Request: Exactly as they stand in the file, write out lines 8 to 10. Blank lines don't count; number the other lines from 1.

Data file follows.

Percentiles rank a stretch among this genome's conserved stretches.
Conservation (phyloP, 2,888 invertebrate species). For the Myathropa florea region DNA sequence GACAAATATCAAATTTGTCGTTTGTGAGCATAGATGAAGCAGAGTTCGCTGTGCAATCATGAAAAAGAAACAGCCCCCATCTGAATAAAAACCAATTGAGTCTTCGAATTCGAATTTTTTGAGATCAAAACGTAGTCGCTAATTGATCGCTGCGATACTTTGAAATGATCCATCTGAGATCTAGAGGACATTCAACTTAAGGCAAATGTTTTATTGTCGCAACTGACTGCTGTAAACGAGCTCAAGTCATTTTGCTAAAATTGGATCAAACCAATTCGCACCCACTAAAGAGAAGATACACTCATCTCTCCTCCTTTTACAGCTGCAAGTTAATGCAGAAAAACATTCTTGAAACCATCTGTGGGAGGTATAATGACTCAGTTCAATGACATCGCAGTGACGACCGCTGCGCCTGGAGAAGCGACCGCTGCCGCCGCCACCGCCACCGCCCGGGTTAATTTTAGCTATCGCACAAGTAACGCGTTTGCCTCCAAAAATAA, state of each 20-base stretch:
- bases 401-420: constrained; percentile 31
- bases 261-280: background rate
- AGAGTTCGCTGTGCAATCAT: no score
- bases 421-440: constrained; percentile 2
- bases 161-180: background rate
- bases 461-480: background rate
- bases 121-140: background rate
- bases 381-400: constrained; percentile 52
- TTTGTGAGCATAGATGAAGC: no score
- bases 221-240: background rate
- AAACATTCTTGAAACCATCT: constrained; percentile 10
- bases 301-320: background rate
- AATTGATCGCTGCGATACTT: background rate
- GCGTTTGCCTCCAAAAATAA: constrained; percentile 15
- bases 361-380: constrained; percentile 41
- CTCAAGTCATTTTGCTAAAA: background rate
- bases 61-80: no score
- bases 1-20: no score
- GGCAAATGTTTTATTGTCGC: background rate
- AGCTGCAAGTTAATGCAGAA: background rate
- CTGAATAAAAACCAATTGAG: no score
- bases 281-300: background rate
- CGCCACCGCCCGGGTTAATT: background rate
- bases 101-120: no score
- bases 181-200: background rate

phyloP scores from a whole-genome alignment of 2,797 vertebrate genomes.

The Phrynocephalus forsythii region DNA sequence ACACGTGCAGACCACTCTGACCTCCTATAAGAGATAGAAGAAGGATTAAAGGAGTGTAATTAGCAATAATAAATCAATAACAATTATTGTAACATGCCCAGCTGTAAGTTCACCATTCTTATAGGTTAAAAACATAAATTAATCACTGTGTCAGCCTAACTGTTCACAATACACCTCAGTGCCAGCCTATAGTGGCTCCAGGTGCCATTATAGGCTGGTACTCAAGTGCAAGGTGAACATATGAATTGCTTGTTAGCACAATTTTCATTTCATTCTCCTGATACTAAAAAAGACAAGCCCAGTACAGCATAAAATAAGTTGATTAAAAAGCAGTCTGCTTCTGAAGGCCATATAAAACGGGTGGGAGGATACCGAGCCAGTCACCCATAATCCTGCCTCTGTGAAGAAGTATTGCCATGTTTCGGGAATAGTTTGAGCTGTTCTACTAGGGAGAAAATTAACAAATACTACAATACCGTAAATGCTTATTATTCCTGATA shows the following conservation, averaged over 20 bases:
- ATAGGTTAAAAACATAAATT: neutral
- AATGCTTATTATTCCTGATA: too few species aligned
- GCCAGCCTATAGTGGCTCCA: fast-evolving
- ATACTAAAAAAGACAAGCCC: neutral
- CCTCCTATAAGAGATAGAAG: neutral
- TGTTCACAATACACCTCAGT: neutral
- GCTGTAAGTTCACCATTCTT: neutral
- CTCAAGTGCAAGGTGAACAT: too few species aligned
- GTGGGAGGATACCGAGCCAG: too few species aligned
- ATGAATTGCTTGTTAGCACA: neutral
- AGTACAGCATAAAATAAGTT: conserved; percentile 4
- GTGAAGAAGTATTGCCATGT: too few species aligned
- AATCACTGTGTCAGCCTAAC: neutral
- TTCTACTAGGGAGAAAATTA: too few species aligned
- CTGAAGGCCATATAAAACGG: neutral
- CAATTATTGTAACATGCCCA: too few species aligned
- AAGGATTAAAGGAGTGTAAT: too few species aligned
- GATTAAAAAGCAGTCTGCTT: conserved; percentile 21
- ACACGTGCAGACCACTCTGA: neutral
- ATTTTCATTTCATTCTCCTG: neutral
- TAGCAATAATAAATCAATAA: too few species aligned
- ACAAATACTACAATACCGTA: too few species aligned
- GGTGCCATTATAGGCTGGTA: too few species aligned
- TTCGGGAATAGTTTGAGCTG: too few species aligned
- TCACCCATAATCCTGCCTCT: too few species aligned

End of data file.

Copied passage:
- bases 461-480: background rate
- bases 121-140: background rate
- bases 381-400: constrained; percentile 52